Tuesday, September 4, 2012

Tips & Techniques - Tent Stitching

When I started joining a bunch of cross stitch groups on Facebook I saw people talking about whether they should do regular cross stitch or tent stitch their massive pieces from HAED and Mystic Stitch.  I myself wasn't familiar with "tent stitching" so I went to the internet and looked it up.  Needless to say I was a little shocked to find out it's just a half-stitch or what is also called a continental stitch in needlepoint.  Since needlepoint was the first type of stitching I learned, I most definitely knew what that was.

However, after doing a little more research, I guess there IS a difference between the stitches and the difference is how they appear on the back of the fabric or canvas.  I found this description of them through Wikipedia:

There are three types of tent stitch, all producing the same appearance on the front of the canvas but each worked in a slightly different way and having particular characteristics, uses, benefits and drawbacks. These variants of tent stitch are known as basketweave, continental and half cross tent stitches[1]:
  • Basketweave tent stitch
    The basketweave form of tent stitch is worked in diagonal rows up and down the canvas. The yarn on the back of the canvas has a typical basketweave Here appearance, with alternating horizontal and vertical stitches. Basketweave is the best stitch to use for covering large areas of canvas as it does not distort the canvas as the other two forms of tent stitch do.
  • Continental tent stitch
    Continental stitch is worked horizontally or vertically across the canvas. On the back of the work, the stitches appear diagonally across two threads. This method uses more yarn than half cross stitch tent stitch but is more hardwearing.
  • Half cross tent stitch
    Half cross stitch is worked horizontally or vertically across the canvas. On the back of the work, the stitch appears vertical or horizontal, not diagonal, and crosses only one thread. This method uses less yarn than other stitches but is not very durable as coverage on the back of the canvas is a little thin.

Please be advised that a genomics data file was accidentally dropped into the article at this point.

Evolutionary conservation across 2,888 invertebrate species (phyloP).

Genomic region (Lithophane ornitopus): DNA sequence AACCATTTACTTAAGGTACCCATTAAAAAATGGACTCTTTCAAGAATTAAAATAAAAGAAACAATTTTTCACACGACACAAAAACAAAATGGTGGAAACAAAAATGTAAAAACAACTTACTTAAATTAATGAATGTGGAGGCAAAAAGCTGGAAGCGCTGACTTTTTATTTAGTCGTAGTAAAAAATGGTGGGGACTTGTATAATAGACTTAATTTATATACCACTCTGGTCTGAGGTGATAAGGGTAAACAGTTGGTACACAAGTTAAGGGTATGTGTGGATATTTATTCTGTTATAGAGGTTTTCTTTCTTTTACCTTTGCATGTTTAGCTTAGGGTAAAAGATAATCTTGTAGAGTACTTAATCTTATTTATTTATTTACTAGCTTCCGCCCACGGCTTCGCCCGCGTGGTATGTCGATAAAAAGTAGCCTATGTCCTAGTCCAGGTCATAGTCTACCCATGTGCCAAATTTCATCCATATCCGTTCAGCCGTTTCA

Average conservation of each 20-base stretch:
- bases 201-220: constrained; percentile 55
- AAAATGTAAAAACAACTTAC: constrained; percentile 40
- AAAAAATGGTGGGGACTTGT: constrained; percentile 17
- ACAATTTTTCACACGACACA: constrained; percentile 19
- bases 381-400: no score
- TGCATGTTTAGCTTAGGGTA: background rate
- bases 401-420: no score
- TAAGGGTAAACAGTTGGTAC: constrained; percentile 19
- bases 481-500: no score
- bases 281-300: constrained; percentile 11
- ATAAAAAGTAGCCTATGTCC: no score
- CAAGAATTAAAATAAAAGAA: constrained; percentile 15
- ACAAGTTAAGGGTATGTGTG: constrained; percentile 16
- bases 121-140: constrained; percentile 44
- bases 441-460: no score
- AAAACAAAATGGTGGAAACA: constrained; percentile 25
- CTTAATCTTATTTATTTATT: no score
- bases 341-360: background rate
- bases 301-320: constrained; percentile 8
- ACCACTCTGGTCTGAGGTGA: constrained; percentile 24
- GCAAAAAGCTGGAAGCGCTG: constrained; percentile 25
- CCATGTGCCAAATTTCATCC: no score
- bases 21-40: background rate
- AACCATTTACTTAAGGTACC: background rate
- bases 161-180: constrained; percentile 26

One of the other benefits, and I think the main one that people consider when doing the extra large size projects, is time savings.  You can cut your stitching time in half because you're only doing half the stitches compared to a full cross stitch.

If you are going to be tent stitching a piece, I have found I typically use more strands of floss than in a regular full cross stitch so that you get the fabric coverage.  I recommend doing a test patch in a corner of your "border" area or on another small swatch of fabric to see how many strands YOU like best for the count of fabric you're working on.

Here's a close-up picture of a piece I did using the half cross tent stitch using a #12 Kreinik metallic braid on 14-count fabric:


  1. I also learned the continental tent stitch in needlepoint, and I plan to use that for my HAED instead of the half cross, so I have better coverage across the back. Thanks for sharing the explanation.

    1. You're welcome Debbie. I'm glad people are finding my T&T posts helpful. :)

  2. Thank you for posting a picture of the half cross tent stitch in action! I have not started any really large scale projects like a HAED yet, but I can understand why some stitchers would want to save time by not using full crosses. I think I will stick with the full crosses for now because I know I would get straight up lost doing the basketweave stitch :)


    1. Your welcome Shaunterria! I'm always happy when I see people are getting something useful out of my blog posts.

      I'm also following your blog now. Lots of neat stuff there. :)